Little bears are at the movies… to see the silliest movie yet! Thor: Ragnarok!
The hammer comes down as usual, but the humour goes up in a whole new way for a Marvel superhero movie. Thor: Ragnarok supplies the kind of sprawling action spectacle Marvel is renowned for, but it is also a sly, dry comedy packed with deadpan punchlines and absurd sight gags. It has wank jokes, arse puns, vampire gags, pratfalls, in-jokes, snarky asides and buffoonery to suit every palate. If you’re the kind of person who thinks it witty when the screenwriters dub a magical portal between worlds “the Devil’s anus”, then you’ll have a fine time.
We struggled with the first Guardians of the Galaxy movie, but warmed up to the second one (Baby Groot was just adorable!) and did not get into Deadpool. At all! Thor: Ragnarok doesn’t have nearly as much bedroom/bathroom humour as those three, and its frat-boy aspects are offset by a disarming, whimsical tone and incredibly good comic timing by its main characters. Luckily! Little bears are very sensitive!
As joyous as the clowning is, the film occasionally feels too glib. Everything comes second to the jokes – even established character. What Thor: Ragnarok gains in charm and comedy, it loses in story. Individual character arcs are vague, characters themselves are borderline unrecognisable, and more than a couple of film’s big twists are accompanied by quick leaps of logic that you shouldn’t dwell on. Heavier emotional beats, including wide-scale slaughter and the loss of a major character, are all but swept away in a format ill-equipped to deal with sobriety. The whole movie is a grab-bag of insanity so off-the-chain hilarious that you stick with it even when the convoluted plot goes haywire. In a film that manages to pack fire demons, zombies, a giant wolf, a dragon, a goddess of death and the Sorcerer Supreme, it’s hard to feel too short-changed by an occasional lack of gravity or lack of structure in the plot.
And if all that fails, have a cocktail! 🙂
Like a cosmic fever dream, Thor: Ragnarok is a disorientating cocktail of riotous colour and batty antics that seem almost unreal after the fact. Try to fit it into an established mould at your peril, but roll with this and you’ll discover not only a top-tier addition to the MCU, but one of the most flat-out enjoyable comedies of the year.
Marvel’s most unorthodox hire to date, the director of What We Do In The Shadows and Hunt For The Wilderpeople was never going to deliver a standard cape-and-tights yarn. But the extent to which he’s been allowed to push the longboat out — sailing right through the bay of humorous asides and deep into the straits of absurdity — is nothing short of extraordinary. For the first time in 17 (count them and keep counting!) movies, Marvel has delivered something that isn’t an action movie leavened with humour, but a full-bore comedy using blockbuster spectacle as a backdrop for gags. The director himself is the comedy standout. As rock-hewn gladiator Korg, Taika Waititi claims the champion’s share of killer lines, stealing every scene he’s in with softly spoken Kiwi commentary. Waititi said the movie is so unconventional Mark Ruffalo joked they’d both get fired.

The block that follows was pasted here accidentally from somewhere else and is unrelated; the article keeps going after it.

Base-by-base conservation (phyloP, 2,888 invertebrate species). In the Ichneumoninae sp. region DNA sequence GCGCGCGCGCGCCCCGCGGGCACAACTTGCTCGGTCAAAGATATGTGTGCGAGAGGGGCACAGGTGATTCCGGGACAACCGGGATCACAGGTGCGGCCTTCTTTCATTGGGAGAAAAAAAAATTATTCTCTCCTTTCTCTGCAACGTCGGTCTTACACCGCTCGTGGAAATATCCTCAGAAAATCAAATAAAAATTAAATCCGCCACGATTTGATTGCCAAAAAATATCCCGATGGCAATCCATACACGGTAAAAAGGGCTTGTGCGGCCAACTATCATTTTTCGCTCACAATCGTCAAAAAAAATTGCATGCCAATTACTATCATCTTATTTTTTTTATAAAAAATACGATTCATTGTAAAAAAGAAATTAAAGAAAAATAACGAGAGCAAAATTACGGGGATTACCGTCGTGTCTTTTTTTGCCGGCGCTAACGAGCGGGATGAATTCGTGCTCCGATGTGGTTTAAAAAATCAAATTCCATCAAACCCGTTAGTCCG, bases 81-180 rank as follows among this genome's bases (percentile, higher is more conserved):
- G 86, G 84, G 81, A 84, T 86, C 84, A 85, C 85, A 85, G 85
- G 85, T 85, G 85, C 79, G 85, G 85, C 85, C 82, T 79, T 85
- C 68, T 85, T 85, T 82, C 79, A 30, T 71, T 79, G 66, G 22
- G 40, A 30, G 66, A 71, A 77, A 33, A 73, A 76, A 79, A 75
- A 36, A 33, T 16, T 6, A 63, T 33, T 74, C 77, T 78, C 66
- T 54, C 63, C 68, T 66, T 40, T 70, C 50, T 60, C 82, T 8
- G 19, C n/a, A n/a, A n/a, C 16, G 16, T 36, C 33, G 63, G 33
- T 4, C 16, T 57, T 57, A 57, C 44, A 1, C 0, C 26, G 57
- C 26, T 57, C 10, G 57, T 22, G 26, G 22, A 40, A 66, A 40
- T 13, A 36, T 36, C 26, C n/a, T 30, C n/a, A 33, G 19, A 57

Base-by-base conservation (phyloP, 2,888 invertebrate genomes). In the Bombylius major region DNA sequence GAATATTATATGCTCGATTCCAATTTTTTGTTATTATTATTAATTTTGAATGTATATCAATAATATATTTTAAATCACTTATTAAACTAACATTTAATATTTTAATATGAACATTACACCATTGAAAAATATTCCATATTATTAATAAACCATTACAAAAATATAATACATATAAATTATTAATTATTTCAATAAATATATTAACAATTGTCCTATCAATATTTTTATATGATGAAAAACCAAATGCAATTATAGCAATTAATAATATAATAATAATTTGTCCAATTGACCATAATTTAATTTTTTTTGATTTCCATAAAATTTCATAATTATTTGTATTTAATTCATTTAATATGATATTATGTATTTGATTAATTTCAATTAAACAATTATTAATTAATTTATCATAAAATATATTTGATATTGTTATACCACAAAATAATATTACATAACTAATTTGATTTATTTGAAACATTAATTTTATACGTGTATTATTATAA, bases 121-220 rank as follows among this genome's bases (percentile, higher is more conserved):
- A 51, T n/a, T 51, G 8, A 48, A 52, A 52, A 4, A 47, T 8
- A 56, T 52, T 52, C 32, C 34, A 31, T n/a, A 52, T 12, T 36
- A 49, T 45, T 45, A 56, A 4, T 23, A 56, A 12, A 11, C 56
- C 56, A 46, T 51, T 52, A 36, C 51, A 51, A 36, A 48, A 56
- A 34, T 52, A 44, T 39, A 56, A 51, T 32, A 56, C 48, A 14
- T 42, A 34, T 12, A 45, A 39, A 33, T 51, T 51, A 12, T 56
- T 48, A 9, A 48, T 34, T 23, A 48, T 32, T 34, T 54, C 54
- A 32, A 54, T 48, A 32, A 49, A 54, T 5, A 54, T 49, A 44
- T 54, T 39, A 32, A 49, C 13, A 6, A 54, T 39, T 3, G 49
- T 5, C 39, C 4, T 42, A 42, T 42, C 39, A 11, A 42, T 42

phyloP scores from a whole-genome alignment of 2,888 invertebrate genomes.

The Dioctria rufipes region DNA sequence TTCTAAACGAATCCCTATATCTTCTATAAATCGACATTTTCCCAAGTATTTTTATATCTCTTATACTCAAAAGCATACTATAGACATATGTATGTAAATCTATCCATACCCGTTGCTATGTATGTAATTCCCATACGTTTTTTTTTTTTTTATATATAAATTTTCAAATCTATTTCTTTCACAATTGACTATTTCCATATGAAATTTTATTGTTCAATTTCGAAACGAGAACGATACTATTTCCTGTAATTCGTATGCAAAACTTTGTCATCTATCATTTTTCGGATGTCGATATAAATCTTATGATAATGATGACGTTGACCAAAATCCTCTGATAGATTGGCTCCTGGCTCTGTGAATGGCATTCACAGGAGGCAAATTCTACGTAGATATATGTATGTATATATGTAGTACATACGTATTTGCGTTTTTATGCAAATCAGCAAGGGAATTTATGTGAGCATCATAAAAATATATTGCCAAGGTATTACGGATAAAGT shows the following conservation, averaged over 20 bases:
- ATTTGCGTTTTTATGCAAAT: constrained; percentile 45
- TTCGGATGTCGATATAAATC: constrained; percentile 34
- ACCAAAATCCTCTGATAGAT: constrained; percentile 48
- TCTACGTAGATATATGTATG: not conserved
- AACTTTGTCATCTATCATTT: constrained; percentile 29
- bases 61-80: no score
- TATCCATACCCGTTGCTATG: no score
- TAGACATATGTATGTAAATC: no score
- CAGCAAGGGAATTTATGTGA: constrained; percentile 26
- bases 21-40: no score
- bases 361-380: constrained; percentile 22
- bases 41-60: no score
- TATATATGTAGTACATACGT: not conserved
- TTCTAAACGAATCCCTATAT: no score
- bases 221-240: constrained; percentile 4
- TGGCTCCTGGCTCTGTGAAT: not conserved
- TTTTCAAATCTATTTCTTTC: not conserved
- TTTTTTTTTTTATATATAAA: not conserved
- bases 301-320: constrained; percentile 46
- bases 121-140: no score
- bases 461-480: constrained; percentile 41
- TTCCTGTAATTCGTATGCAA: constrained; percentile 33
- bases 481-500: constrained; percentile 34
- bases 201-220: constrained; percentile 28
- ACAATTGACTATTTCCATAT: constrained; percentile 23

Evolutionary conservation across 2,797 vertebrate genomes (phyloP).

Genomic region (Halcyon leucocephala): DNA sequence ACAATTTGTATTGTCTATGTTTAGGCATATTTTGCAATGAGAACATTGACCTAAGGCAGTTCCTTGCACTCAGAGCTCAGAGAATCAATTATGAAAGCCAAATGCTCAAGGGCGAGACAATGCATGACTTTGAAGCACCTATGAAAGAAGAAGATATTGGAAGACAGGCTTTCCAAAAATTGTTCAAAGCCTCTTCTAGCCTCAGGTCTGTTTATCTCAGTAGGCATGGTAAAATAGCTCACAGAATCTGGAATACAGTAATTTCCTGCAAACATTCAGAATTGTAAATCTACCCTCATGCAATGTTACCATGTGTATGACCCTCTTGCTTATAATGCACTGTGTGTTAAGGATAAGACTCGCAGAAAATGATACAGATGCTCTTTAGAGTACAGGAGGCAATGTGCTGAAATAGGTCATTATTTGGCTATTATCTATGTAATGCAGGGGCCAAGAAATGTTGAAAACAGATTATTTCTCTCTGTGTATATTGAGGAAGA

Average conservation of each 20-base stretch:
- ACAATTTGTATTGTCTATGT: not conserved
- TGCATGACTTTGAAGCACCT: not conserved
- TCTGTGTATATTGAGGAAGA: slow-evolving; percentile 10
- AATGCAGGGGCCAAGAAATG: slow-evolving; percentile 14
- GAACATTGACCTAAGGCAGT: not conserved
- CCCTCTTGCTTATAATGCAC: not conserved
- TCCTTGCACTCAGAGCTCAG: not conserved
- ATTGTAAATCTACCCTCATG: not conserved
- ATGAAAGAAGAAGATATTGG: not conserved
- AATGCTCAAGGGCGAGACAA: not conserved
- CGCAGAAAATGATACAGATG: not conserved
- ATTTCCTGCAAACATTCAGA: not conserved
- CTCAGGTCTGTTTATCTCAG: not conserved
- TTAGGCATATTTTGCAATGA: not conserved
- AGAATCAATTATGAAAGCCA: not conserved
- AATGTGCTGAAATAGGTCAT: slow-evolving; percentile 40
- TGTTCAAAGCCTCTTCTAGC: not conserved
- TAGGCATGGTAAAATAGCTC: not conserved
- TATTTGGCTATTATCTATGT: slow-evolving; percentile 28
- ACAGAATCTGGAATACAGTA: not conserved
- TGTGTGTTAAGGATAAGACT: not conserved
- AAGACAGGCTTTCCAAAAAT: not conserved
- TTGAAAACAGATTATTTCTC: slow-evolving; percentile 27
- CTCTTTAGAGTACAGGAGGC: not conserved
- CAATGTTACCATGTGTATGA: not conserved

Directed by cult-favourite New Zealand director Taika Waititi, Thor: Ragnarok is silly and fun and zippy, a great showcase for star Chris Hemsworth’s increasingly reliable humour, and a solid introduction for Tessa Thompson’s Valkyrie and some other spirited supporting characters. It’s a fine diversion, and ably carries the Marvel torch before it’s passed to Black Panther (and then to Avengers: Infinity War, and then to Ant-Man and the Wasp, and then to….).
Waititi sets out his irreverent stall from the get-go, bouncing from a laugh-heavy prologue — in which a dangling Thor continually interrupts demon Surtur’s (Clancy Brown) gloating monologue — into a gleefully silly showdown with Loki-as-Odin (Tom Hiddleston) that kick starts the story proper. And the plot is in no way slight. Anchored in genocide, slavery and the literal end of days, this is as weighty an adventure as any the hammered one has undertaken. But Waititi’s feather-light touch imbues the whole affair with effervescent jollity, caring not a wit whether it’s dealing with mass impalements or a priceless reaction to the sight of a naked Hulk getting out of the hot tub.
Hurled from the Bifrost mid-fracas and stranded on junk-strewn Sakaar, Thor is trapped, trussed and delivered into the custody of the Grandmaster (Jeff Goldblum at his Goldblumiest). Thor is forced into gladiatorial servitude alongside the gamma-green monster, creating an odd couple for the ages. More emotive (and articulate) than ever, Hulk delivers a knockout combination of gags as he fights (verbally and physically) with his former colleague. But Ruffalo delights equally as Bruce Banner: an inspired straight man in too-tight trousers, delivering such lines as, “Guys, we’re coming up on the Devil’s Anus!” without so much as a stutter.
In a cast boasting the likes of Chris Hemsworth, Mark Ruffalo, Cate Blanchett, Jeff Goldblum, Tom Hiddleston, Anthony Hopkins and Idris Elba, you’d be hard-pressed not to spot a star or two – and that’s not even mentioning the much-trailed cameo for Benedict Cumberbatch’s sorcerer superhero Doctor Strange. But wait, there’s more. There’s also a priceless scene, full of cameos. As far as celebrity cameos go, the scene is kind of perfect. A blink-and-you’ll-miss-it bit. Make sure you don’t!